What the Heck is a Unikernel?

Posted by Ian Eyberg on Jul 6, 2018 12:41:10 PM

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Guest post from Ian Eyberg, CEO and Founder of NanoVMS

Virtual machines, containers, and unikernels. What are the differences? What is a unikernel anyways?

While virtual machines and containers get tossed around a lot in IT circles a new term has started entering the vernacular - unikernels - but what are they? Unikernels are a method of deploying software. They contain a given software application and the bits of the operating system that is needed boiled down to a very small lightweight secure virtual machine. Unlike containers, unikernels are at the end of the day, just virtual machines, albeit special tiny ones. Sometimes the VM can be ten to twenty megabytes.

Why is the VM so small? It’s because it is only running one application and that application alone compared to traditional general purpose operating systems like Windows or Linux that are designed to run multiple programs.

This unique trait gives unikernels unprecedented security advantages that other systems simply don’t have. It also comes with unparalleled performance enhancements. Lastly, since they are so small and consume so little resources unikernels can be provisioned by the thousands per given server massively reducing vm sprawl.

In terms of security unikernels don’t have the notion of ‘users’ or the ability to log into them remotely. Also, they are resilient to various forms of remote code execution attacks since the majority of those style of attacks rely on the ability to run multiple programs on the same system. Unikernels lack the capability at the system level to do this so those attacks stop working. Ransomware based on SamSam attacking JBoss servers doesn’t work. The Apache Struts attacks that affected Equifax doesn’t work.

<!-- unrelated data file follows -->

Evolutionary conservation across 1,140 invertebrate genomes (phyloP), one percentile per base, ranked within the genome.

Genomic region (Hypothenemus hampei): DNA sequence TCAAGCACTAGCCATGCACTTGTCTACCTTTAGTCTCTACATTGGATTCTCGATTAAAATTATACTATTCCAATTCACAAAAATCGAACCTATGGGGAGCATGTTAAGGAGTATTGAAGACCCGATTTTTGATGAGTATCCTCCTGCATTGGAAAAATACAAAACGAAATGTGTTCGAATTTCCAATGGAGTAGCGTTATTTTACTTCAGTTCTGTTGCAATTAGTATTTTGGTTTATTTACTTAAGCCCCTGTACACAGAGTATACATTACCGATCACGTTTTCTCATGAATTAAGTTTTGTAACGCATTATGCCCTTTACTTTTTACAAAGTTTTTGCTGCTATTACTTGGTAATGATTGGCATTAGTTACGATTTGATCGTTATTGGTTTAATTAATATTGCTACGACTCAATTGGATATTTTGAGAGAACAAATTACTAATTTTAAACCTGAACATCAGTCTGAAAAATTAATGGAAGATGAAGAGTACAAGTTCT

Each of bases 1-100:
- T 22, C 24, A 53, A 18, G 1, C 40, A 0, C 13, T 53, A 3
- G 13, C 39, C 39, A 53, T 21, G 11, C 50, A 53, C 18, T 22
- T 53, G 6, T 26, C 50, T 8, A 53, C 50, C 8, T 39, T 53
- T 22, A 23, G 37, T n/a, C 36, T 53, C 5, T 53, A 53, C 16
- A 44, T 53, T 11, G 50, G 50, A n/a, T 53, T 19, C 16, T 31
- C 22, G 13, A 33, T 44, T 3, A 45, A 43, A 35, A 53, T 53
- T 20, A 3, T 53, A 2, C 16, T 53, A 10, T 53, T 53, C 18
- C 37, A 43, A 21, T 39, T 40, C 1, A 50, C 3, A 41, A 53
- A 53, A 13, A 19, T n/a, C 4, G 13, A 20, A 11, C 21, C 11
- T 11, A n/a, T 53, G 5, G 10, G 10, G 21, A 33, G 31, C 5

The single process design that unikernels have give it interesting performance considerations as well. Since there is a lack of context switching and so-called “system calls” are plain old functions, applications such as databases scream up to 20% faster than if they were even deployed on bare metal. This is all without modification to the underlying software or any performance tweaks - it just gets the speed from the system design.

Lastly, unikernels can be provisioned on servers in the thousands. Their size and resource utilization are so low that it’s very easy to consolidate vm sprawl that is present in datacenter environments. This can bring very meaningful impact to both datacenter capex as well as to opex since there is less devops work involved.

Unikernels are starting to crop up in corporate datacenters so next time you get asked what type of animal this is you can point the confused at this article.

Topics: Unikernel, Virtual Machines

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